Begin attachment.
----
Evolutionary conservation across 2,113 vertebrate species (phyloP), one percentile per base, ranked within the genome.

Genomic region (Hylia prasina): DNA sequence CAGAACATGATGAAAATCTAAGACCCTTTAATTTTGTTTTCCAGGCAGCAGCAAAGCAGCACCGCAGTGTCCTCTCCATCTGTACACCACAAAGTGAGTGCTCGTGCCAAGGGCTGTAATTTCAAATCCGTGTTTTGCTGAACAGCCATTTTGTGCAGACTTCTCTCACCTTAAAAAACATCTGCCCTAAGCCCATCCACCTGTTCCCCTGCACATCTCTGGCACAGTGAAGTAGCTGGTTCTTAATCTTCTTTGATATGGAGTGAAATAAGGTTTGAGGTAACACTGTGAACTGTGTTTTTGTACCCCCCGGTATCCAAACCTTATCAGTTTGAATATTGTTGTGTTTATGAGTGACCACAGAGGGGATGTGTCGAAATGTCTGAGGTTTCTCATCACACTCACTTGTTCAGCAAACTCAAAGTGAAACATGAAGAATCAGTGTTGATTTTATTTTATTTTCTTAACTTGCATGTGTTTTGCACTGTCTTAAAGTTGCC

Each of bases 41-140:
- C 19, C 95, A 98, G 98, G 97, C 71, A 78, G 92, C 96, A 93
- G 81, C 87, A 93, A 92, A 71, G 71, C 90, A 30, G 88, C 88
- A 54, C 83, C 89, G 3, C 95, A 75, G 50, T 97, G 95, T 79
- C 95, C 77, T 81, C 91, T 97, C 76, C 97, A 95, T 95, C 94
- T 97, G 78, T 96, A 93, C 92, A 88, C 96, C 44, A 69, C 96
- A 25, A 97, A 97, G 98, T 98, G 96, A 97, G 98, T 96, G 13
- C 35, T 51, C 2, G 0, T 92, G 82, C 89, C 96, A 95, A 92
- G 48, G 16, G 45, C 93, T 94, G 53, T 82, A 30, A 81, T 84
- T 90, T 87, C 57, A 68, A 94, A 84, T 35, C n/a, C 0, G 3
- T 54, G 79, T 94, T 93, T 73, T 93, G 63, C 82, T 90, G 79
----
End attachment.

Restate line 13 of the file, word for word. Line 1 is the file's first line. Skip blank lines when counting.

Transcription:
- T 54, G 79, T 94, T 93, T 73, T 93, G 63, C 82, T 90, G 79